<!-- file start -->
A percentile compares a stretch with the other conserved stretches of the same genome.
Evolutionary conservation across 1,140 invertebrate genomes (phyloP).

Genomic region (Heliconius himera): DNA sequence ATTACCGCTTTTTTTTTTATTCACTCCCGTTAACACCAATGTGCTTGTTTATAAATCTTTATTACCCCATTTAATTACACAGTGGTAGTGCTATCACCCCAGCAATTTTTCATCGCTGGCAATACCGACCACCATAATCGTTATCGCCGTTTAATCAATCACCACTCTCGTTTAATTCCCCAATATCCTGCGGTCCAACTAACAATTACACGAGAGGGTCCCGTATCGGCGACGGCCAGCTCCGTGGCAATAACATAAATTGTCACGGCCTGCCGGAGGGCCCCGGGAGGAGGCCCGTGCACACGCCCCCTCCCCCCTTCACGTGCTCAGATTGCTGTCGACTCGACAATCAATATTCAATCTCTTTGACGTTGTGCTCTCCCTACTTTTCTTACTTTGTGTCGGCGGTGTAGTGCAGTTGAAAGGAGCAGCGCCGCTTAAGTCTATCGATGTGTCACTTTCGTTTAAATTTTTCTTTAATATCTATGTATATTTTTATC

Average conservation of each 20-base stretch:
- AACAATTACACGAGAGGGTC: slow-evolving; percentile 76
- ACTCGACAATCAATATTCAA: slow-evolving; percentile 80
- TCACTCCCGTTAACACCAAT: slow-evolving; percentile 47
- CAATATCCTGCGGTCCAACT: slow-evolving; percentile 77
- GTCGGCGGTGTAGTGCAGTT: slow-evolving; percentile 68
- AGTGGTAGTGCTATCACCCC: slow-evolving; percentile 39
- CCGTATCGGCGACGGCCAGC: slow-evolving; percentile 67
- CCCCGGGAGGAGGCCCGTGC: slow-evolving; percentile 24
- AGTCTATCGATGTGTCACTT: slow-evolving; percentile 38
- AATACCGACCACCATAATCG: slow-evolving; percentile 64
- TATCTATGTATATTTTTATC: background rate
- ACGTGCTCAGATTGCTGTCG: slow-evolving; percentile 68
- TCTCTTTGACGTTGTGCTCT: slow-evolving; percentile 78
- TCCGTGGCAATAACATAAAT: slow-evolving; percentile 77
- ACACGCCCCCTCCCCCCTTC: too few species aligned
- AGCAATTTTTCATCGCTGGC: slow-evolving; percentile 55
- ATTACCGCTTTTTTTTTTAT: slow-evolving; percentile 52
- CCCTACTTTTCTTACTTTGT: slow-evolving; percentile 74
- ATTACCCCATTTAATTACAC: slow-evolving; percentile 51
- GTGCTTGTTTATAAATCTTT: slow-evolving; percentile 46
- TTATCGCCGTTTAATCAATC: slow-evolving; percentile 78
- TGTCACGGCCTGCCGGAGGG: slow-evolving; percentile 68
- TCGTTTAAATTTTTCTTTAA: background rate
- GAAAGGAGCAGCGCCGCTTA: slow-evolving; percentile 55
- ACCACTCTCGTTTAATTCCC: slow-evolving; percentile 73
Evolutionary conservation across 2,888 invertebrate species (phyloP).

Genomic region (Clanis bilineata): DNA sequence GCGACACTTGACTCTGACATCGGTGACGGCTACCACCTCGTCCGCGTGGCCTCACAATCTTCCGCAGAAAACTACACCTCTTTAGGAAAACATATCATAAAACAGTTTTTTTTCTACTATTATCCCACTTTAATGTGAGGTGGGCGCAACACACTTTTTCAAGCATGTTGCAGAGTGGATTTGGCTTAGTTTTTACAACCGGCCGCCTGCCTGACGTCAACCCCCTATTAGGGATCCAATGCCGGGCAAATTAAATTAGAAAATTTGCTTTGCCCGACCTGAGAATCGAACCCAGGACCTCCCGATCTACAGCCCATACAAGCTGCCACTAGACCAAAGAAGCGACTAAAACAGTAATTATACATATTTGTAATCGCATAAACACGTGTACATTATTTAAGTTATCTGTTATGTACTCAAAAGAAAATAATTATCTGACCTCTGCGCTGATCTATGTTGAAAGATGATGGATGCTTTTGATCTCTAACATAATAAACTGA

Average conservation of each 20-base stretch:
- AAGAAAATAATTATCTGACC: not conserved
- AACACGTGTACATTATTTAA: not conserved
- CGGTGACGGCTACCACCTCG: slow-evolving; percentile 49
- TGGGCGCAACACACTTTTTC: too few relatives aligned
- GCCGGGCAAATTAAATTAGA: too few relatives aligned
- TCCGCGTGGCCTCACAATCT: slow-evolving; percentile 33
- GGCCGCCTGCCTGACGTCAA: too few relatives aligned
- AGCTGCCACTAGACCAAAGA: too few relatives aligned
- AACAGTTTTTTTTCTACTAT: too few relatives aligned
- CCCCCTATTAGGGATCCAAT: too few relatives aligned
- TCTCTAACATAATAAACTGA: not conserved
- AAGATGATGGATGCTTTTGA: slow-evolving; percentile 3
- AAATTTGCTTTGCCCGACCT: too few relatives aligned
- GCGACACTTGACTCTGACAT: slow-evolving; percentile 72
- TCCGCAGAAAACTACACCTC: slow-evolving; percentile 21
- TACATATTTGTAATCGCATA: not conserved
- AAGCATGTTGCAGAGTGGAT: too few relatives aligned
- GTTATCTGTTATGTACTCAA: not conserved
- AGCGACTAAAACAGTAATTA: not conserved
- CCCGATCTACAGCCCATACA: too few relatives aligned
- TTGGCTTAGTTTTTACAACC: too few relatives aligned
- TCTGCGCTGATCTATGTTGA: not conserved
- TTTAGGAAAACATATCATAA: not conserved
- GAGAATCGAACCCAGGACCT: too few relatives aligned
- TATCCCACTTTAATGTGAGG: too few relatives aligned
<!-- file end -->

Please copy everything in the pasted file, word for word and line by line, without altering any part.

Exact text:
A percentile compares a stretch with the other conserved stretches of the same genome.
Evolutionary conservation across 1,140 invertebrate genomes (phyloP).

Genomic region (Heliconius himera): DNA sequence ATTACCGCTTTTTTTTTTATTCACTCCCGTTAACACCAATGTGCTTGTTTATAAATCTTTATTACCCCATTTAATTACACAGTGGTAGTGCTATCACCCCAGCAATTTTTCATCGCTGGCAATACCGACCACCATAATCGTTATCGCCGTTTAATCAATCACCACTCTCGTTTAATTCCCCAATATCCTGCGGTCCAACTAACAATTACACGAGAGGGTCCCGTATCGGCGACGGCCAGCTCCGTGGCAATAACATAAATTGTCACGGCCTGCCGGAGGGCCCCGGGAGGAGGCCCGTGCACACGCCCCCTCCCCCCTTCACGTGCTCAGATTGCTGTCGACTCGACAATCAATATTCAATCTCTTTGACGTTGTGCTCTCCCTACTTTTCTTACTTTGTGTCGGCGGTGTAGTGCAGTTGAAAGGAGCAGCGCCGCTTAAGTCTATCGATGTGTCACTTTCGTTTAAATTTTTCTTTAATATCTATGTATATTTTTATC

Average conservation of each 20-base stretch:
- AACAATTACACGAGAGGGTC: slow-evolving; percentile 76
- ACTCGACAATCAATATTCAA: slow-evolving; percentile 80
- TCACTCCCGTTAACACCAAT: slow-evolving; percentile 47
- CAATATCCTGCGGTCCAACT: slow-evolving; percentile 77
- GTCGGCGGTGTAGTGCAGTT: slow-evolving; percentile 68
- AGTGGTAGTGCTATCACCCC: slow-evolving; percentile 39
- CCGTATCGGCGACGGCCAGC: slow-evolving; percentile 67
- CCCCGGGAGGAGGCCCGTGC: slow-evolving; percentile 24
- AGTCTATCGATGTGTCACTT: slow-evolving; percentile 38
- AATACCGACCACCATAATCG: slow-evolving; percentile 64
- TATCTATGTATATTTTTATC: background rate
- ACGTGCTCAGATTGCTGTCG: slow-evolving; percentile 68
- TCTCTTTGACGTTGTGCTCT: slow-evolving; percentile 78
- TCCGTGGCAATAACATAAAT: slow-evolving; percentile 77
- ACACGCCCCCTCCCCCCTTC: too few species aligned
- AGCAATTTTTCATCGCTGGC: slow-evolving; percentile 55
- ATTACCGCTTTTTTTTTTAT: slow-evolving; percentile 52
- CCCTACTTTTCTTACTTTGT: slow-evolving; percentile 74
- ATTACCCCATTTAATTACAC: slow-evolving; percentile 51
- GTGCTTGTTTATAAATCTTT: slow-evolving; percentile 46
- TTATCGCCGTTTAATCAATC: slow-evolving; percentile 78
- TGTCACGGCCTGCCGGAGGG: slow-evolving; percentile 68
- TCGTTTAAATTTTTCTTTAA: background rate
- GAAAGGAGCAGCGCCGCTTA: slow-evolving; percentile 55
- ACCACTCTCGTTTAATTCCC: slow-evolving; percentile 73
Evolutionary conservation across 2,888 invertebrate species (phyloP).

Genomic region (Clanis bilineata): DNA sequence GCGACACTTGACTCTGACATCGGTGACGGCTACCACCTCGTCCGCGTGGCCTCACAATCTTCCGCAGAAAACTACACCTCTTTAGGAAAACATATCATAAAACAGTTTTTTTTCTACTATTATCCCACTTTAATGTGAGGTGGGCGCAACACACTTTTTCAAGCATGTTGCAGAGTGGATTTGGCTTAGTTTTTACAACCGGCCGCCTGCCTGACGTCAACCCCCTATTAGGGATCCAATGCCGGGCAAATTAAATTAGAAAATTTGCTTTGCCCGACCTGAGAATCGAACCCAGGACCTCCCGATCTACAGCCCATACAAGCTGCCACTAGACCAAAGAAGCGACTAAAACAGTAATTATACATATTTGTAATCGCATAAACACGTGTACATTATTTAAGTTATCTGTTATGTACTCAAAAGAAAATAATTATCTGACCTCTGCGCTGATCTATGTTGAAAGATGATGGATGCTTTTGATCTCTAACATAATAAACTGA

Average conservation of each 20-base stretch:
- AAGAAAATAATTATCTGACC: not conserved
- AACACGTGTACATTATTTAA: not conserved
- CGGTGACGGCTACCACCTCG: slow-evolving; percentile 49
- TGGGCGCAACACACTTTTTC: too few relatives aligned
- GCCGGGCAAATTAAATTAGA: too few relatives aligned
- TCCGCGTGGCCTCACAATCT: slow-evolving; percentile 33
- GGCCGCCTGCCTGACGTCAA: too few relatives aligned
- AGCTGCCACTAGACCAAAGA: too few relatives aligned
- AACAGTTTTTTTTCTACTAT: too few relatives aligned
- CCCCCTATTAGGGATCCAAT: too few relatives aligned
- TCTCTAACATAATAAACTGA: not conserved
- AAGATGATGGATGCTTTTGA: slow-evolving; percentile 3
- AAATTTGCTTTGCCCGACCT: too few relatives aligned
- GCGACACTTGACTCTGACAT: slow-evolving; percentile 72
- TCCGCAGAAAACTACACCTC: slow-evolving; percentile 21
- TACATATTTGTAATCGCATA: not conserved
- AAGCATGTTGCAGAGTGGAT: too few relatives aligned
- GTTATCTGTTATGTACTCAA: not conserved
- AGCGACTAAAACAGTAATTA: not conserved
- CCCGATCTACAGCCCATACA: too few relatives aligned
- TTGGCTTAGTTTTTACAACC: too few relatives aligned
- TCTGCGCTGATCTATGTTGA: not conserved
- TTTAGGAAAACATATCATAA: not conserved
- GAGAATCGAACCCAGGACCT: too few relatives aligned
- TATCCCACTTTAATGTGAGG: too few relatives aligned